Dr Carneiro Blows the Final Whistle on Chelsea


4 mins

Posted on 24 Sep 2015

Update: 

Chelsea team doctor, Dr Carneiro, is believed to have resigned following her public dressing down by Chelsea boss Jose Mourinho six weeks ago. 

Background:

Mr Mourinho reacted angrily when Dr Carneiro and the team physiotherapist went on to the field of play to treat an injured player at the referee’s request. In addition to his angry behaviour pitch-side, Mr Mourinho was critical of Dr Carneiro and her colleague in comments he made after the match, suggesting that she did not understand the game. 

Dr Carneiro was reportedly due to return to work last week following the incident which resulted in her being demoted from the front bench. However, she appears to have decided not to return and is said to be considering a constructive dismissal claim. 

The sporting and medical communities have been vocal in their support of Dr Carneiro, pointing out that medical staff are obliged to go on to the pitch when requested by the referee. They have also emphasised the doctor’s duty of care to the player.

Options:

If Dr Carneiro’s decides to bring a constructive dismissal claim, it appears to have good prospects of success. By interfering with her professional judgment, publicly undermining her and demoting her from the front bench, Mr Mourinho is likely to have acted in breach the implied term of trust and confidence. It is also possible that he may have acted in breach of express terms of the employment contract, if, for example, her contract states that working on the front bench is a core duty or if there was no contractual power to suspend her from her duties.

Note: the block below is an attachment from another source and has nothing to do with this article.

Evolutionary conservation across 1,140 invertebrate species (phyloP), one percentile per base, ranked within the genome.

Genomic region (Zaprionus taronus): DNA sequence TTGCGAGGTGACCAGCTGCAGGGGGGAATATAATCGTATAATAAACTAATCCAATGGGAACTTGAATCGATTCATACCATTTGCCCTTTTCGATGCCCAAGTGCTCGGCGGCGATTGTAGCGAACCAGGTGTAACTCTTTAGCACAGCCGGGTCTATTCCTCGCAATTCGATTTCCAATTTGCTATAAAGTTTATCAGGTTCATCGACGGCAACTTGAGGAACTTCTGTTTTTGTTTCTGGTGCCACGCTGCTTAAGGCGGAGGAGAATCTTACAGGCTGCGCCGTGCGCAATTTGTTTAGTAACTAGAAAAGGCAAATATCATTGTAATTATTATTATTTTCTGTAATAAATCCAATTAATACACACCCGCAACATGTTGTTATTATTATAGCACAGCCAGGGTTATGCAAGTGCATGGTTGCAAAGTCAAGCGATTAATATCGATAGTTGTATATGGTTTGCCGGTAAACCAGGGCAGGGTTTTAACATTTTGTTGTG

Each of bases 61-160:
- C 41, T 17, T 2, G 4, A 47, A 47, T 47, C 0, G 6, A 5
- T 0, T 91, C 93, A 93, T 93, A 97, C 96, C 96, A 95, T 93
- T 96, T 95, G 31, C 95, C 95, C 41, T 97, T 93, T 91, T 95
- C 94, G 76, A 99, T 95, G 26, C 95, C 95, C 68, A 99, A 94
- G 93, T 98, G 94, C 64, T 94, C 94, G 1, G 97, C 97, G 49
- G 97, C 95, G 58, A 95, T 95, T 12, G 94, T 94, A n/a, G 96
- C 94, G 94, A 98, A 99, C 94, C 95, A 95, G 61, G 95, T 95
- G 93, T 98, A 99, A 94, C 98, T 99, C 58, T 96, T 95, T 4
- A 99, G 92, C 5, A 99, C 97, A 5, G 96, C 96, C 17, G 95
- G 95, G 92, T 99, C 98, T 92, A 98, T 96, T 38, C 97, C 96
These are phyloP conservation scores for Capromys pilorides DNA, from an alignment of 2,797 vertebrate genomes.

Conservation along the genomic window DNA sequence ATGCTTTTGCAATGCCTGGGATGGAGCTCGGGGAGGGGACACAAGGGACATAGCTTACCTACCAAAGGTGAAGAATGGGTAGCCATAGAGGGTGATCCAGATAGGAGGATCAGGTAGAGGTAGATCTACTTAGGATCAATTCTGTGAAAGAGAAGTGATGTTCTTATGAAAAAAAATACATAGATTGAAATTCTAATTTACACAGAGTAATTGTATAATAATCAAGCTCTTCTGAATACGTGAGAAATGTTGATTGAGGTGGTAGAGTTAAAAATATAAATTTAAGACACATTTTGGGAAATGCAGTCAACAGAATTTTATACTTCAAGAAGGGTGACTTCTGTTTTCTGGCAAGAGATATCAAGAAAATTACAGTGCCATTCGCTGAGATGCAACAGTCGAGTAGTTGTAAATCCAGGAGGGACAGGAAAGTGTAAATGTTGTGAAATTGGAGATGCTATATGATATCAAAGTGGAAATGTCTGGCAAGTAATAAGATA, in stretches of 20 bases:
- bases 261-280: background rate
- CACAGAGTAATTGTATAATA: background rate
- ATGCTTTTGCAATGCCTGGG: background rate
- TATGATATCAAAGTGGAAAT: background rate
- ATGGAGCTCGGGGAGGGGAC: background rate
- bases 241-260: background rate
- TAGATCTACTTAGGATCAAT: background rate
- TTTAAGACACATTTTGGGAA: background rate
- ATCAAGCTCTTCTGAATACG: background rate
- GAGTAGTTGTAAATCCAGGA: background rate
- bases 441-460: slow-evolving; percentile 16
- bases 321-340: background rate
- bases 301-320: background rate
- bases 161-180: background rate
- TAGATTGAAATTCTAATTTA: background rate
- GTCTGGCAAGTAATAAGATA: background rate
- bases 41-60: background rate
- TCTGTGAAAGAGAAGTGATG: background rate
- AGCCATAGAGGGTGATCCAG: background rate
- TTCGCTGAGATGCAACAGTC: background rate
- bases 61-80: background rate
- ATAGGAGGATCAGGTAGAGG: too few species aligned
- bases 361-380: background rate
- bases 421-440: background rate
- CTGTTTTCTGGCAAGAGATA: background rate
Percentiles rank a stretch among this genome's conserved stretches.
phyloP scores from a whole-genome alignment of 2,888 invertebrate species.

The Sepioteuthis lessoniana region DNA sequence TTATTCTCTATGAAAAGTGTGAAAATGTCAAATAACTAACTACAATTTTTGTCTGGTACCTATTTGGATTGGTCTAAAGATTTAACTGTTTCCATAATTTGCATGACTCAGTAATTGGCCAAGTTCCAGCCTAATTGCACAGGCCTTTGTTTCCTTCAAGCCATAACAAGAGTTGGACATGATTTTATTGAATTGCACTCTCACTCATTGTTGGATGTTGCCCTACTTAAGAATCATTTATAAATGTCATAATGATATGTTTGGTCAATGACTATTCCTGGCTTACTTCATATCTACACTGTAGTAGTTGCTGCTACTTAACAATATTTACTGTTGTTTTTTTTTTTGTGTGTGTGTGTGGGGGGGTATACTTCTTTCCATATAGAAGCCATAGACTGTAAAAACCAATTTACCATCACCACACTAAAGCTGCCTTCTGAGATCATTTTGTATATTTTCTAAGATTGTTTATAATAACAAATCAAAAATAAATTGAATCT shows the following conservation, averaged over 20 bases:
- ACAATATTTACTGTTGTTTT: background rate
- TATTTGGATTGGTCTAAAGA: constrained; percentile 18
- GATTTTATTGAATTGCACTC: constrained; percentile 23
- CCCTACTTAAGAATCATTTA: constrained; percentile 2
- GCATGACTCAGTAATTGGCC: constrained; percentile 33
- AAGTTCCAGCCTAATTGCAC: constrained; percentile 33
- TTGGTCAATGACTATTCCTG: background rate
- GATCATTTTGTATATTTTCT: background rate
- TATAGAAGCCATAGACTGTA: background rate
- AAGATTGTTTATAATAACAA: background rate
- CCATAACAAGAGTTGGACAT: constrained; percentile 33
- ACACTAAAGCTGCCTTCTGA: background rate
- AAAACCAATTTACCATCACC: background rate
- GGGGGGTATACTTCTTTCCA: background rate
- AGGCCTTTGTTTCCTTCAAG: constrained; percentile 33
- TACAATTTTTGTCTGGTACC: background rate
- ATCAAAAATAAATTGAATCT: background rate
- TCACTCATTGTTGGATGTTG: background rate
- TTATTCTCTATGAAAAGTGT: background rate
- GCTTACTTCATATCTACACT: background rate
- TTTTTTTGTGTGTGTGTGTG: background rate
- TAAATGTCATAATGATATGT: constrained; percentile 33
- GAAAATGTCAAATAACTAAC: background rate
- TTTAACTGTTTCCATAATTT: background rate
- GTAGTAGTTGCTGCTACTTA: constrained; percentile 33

There may be an argument that by waiting six weeks before resigning, Dr Carneiro waived the breach of contract and lost the right to claim constructive dismissal. But this should not be a problem if she made it clear that she was reserving her rights whilst she considered her position.

Constructive Dismissal or Whistleblowing?

Depending on her losses and how easy it is to find alternative employment, Dr Carneiro’s constructive dismissal claim could be worth in the region of £80,000. However, it may be better for her to bring a whistleblowing claim, where there is no upper limit on the amount of compensation an employment tribunal can award.

Dr Carneiro might have alleged that Mr Mourinho’s instruction was unlawful or that he had instructed her to breach a legal/medical duty, making her subsequent demotion and constructive dismissal unlawful and automatically unfair on whistleblowing grounds.

Whilst she would also need to be able to show she reasonably believed that the disclosure (was in the public interest, this is unlikely to pose a significant hurdle in a case such as this where a player’s health and safety was potentially at risk.

Conclusion:

This is a sad day for women in football and for industries in general seeking to promote gender balance in the workforce. Football is the most popular team sport for women in England and yet the number of women who play at least once a week continues to decline, whilst the number of men playing is on the increase. Only 0.6% of women play football at least once a week, compared to 9.8% of men. There are only 11 countries in Europe where women referee matches in the top division. Elsewhere in industry, there are 8 times more male engineers than female and women are also significantly underrepresented in finance and technology .

Dr Carnerio was the highest-profile woman doctor in the Premier League and one of the few very senior women in the game. Her departure can only have a negative impact on the participation of women in the word of football.

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